Iran held the second debate in its farcical “presidential election” on Tuesday, giving the seven candidates not preemptively disqualified by the theocratic Guardian Council a chance to square off.
The five “hardline” candidates spent much of their time attacking outgoing President Hassan Rouhani and his administration.
Iran will hold its election on June 18. Most international observers and human rights advocates have preemptively dismissed the election as a sham, as Supreme Leader Ayatollah Ali Khamenei gets the ultimate say in who succeeds Rouhani and, as his title implies, maintains full control of the country regardless of who is president. The candidates in the debate are those that Khamenei’s Guardian Council personally approved of — meaning no one Khamanei disapproves of gets the opportunity to run.
Iran’s state-run PressTV touted the debate as a battle royale between “principlists” and “moderate reformists” in which the former savaged the “moderate” Rouhani’s eight years in office. Candidate Sa’eed Jalili accused the outgoing administration, and Rouhani personally, of pursuing ineffective policies “for show” to mollify the unhappy public.
The two reformists pushed back by accusing the hardliners of ruining Iran’s economy by stoking tensions with the Western world.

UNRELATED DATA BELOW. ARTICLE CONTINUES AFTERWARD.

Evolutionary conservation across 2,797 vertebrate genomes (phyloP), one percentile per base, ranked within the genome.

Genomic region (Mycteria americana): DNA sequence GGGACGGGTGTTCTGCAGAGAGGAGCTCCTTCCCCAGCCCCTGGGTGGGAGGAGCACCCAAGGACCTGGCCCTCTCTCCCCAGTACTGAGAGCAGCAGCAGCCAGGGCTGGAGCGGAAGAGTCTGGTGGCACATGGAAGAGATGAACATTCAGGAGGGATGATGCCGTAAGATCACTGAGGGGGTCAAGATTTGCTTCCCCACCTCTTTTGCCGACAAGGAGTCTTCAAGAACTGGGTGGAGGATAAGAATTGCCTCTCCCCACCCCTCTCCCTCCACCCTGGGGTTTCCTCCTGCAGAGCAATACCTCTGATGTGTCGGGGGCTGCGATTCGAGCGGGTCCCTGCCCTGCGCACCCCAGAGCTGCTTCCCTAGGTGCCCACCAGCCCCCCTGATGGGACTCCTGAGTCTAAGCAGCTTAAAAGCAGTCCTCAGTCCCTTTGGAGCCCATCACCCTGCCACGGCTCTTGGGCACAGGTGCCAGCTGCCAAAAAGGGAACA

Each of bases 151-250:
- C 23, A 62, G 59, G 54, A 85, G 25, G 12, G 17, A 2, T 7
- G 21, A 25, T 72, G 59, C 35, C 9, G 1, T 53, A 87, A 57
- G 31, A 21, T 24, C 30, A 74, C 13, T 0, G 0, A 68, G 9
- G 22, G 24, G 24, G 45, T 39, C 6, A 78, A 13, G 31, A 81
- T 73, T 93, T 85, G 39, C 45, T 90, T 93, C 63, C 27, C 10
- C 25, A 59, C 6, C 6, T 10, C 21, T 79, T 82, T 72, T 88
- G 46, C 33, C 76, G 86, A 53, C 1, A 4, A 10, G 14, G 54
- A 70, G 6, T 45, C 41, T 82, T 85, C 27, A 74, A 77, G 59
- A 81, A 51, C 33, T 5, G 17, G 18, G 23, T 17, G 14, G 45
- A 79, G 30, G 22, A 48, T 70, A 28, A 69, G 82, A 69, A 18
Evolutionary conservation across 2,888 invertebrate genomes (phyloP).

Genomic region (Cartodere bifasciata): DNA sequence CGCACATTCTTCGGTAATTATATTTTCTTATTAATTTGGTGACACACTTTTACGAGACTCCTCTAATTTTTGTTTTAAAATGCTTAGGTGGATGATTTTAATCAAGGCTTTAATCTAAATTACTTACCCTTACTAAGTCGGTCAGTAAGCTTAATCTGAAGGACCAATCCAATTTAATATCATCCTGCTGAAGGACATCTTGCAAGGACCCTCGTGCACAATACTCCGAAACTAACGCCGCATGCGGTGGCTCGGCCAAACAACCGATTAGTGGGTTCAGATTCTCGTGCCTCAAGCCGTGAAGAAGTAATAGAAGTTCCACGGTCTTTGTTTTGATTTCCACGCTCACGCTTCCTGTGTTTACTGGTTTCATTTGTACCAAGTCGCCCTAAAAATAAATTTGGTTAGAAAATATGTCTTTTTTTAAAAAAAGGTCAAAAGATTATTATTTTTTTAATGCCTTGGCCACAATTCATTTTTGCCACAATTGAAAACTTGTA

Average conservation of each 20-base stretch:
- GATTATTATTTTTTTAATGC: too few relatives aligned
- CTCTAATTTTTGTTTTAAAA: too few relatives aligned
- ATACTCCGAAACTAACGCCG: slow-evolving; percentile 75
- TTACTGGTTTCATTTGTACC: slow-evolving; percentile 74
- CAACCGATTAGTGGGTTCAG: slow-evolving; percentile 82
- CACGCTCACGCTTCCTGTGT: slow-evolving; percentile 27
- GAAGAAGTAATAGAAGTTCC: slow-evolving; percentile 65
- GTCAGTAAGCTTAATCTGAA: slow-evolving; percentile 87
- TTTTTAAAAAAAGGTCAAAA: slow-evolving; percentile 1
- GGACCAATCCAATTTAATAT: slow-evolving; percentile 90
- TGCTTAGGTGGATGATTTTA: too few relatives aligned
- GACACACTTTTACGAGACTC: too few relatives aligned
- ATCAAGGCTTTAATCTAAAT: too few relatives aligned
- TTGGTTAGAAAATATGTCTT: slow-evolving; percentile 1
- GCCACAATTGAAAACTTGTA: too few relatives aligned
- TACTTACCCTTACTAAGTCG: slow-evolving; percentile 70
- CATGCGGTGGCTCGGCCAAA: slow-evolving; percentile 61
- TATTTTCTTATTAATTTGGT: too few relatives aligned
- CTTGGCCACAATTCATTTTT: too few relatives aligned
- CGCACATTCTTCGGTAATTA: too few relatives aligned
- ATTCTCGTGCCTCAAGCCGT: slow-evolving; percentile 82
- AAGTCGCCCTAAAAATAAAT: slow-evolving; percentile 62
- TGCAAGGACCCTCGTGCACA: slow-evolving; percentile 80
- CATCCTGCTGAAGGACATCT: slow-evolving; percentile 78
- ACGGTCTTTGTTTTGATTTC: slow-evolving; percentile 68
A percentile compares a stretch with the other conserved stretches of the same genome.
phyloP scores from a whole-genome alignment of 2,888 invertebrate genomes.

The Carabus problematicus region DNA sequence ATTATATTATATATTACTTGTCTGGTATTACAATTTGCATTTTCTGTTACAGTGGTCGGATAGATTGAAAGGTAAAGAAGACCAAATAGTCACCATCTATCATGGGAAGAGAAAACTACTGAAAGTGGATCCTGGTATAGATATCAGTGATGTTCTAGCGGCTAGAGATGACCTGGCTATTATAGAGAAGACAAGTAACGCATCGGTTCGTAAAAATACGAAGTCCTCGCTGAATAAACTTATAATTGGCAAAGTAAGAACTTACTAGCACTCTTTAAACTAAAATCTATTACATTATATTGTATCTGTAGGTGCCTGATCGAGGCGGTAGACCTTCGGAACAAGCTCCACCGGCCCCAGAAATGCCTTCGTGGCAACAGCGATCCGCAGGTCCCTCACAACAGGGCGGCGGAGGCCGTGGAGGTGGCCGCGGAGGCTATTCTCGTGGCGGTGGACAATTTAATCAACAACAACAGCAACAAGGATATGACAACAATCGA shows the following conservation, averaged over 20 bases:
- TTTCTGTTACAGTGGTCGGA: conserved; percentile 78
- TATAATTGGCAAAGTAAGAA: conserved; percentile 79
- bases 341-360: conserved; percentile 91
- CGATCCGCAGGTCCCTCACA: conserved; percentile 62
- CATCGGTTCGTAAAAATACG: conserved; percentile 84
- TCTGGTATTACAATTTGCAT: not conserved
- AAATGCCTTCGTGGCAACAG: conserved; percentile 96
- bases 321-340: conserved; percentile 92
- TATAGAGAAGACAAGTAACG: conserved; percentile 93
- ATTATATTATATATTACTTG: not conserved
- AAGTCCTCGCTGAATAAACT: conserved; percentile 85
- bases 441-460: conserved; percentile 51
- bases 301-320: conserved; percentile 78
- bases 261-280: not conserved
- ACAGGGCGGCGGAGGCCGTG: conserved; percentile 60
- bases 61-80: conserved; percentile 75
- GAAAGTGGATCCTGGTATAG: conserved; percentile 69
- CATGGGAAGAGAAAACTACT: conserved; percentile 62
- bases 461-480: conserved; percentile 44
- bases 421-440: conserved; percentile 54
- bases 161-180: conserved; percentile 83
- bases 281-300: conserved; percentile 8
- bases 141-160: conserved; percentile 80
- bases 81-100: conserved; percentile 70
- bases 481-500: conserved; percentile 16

The second debate was described as less fiery and confrontational than the first, in part, because of stricter rules that one candidate sarcastically compared to a TV quiz show. The first debate featured former Islamic Revolutionary Guard Corps leader Mohsen Rezaei threatening to put rival candidate and former central bank governor Abdolnaser Hemmati on trial for treason.
There was still a bit of personal sniping between the candidates, such as “frontrunner” Ebrahim Raesi complaining that rival Mohsen Mehr-Alizadeh’s campaign was portraying him as uneducated and underqualified for the presidency — a charge Raesi’s campaign responded to by circulating photos of his doctoral certificate.
PressTV noted a bit of squabbling over what passes for progressive issues in Iranian politics, as the hardliners insisted they were not misogynists. Candidate Amir-Hossein Ghazizadeh-Hashemi “said half-jokingly that he would appoint all of his cabinet members from among women to end the question of how many women will be employed by each candidate.”
Several of the hardline candidates insisted they were every bit as reform-minded as the reformists, and all insisted they were serious candidates determined to stay in the race, not just “back-ups” for the heavily favored Raesi who intended to drop out in the homestretch and throw their support to him.
A grumpy President Rouhani responded to the attacks on his record during the debate on Wednesday, suggesting the candidates who criticized him are suffering “memory loss” brought on by their “love for power.”
Rouhani tossed a few veiled barbs at frontrunner Raesi, a powerful cleric seen as a possible successor to Supreme Leader Ayatollah Ali Khamenei. He blasted the hardliners as poor on women’s rights, overly eager to censor Iran’s internet, and likely to make Iran’s economy even worse by scuttling any chance of the United States returning to the nuclear deal.